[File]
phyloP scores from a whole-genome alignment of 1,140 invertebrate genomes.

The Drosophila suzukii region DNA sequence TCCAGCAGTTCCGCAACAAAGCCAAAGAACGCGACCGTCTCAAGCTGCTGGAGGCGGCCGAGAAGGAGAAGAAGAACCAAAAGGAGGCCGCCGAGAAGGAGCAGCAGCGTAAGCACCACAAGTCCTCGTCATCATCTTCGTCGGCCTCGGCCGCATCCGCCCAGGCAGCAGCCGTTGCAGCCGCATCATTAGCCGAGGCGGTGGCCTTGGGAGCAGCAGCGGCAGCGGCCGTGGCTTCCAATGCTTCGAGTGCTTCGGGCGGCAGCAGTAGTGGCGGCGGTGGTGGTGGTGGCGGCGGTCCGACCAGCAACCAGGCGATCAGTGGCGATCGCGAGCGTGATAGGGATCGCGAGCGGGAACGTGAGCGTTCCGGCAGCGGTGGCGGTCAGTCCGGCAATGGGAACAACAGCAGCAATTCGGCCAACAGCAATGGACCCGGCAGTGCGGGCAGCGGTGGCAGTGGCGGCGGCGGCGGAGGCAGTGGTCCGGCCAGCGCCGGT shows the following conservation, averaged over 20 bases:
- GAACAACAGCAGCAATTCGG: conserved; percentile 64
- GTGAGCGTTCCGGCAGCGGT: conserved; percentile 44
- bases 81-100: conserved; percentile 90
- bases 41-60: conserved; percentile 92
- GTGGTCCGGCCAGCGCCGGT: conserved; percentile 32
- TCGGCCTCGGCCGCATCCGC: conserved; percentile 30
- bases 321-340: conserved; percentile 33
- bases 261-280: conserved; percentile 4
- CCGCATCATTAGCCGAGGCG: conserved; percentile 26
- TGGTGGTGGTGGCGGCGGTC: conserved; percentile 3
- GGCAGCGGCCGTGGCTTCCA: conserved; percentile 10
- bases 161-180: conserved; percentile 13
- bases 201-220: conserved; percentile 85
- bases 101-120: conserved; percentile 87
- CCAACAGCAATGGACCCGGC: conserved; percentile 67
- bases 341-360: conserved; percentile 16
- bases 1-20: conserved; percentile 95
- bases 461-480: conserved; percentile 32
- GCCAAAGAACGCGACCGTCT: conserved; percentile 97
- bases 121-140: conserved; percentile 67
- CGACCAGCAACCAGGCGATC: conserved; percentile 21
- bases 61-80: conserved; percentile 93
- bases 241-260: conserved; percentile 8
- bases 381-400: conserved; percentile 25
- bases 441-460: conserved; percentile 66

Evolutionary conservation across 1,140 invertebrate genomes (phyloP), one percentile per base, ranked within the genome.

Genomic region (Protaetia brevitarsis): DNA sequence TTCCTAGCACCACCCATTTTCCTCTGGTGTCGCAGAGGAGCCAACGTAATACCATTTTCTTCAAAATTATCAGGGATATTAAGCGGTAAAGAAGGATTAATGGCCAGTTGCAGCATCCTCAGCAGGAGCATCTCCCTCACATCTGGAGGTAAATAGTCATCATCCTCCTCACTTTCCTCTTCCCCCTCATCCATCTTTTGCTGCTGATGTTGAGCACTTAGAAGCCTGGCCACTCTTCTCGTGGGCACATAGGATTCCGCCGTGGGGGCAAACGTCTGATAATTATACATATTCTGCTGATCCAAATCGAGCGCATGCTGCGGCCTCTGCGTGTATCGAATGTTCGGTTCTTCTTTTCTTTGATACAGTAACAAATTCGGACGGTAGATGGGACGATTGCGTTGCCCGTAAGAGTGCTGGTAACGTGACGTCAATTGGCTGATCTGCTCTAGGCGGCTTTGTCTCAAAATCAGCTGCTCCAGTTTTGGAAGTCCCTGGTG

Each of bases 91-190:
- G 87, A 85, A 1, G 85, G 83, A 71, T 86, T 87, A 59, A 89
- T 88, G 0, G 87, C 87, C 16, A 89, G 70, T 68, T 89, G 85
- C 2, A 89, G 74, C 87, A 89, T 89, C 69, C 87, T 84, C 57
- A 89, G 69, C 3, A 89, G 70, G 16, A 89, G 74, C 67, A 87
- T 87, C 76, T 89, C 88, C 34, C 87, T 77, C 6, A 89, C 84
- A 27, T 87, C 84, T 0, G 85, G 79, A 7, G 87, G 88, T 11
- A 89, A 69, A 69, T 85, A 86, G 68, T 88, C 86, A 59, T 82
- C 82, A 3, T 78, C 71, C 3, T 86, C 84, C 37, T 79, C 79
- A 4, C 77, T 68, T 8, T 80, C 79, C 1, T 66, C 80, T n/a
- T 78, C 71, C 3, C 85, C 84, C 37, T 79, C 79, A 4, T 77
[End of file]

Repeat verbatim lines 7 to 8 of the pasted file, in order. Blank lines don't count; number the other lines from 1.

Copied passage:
- GTGGTCCGGCCAGCGCCGGT: conserved; percentile 32
- TCGGCCTCGGCCGCATCCGC: conserved; percentile 30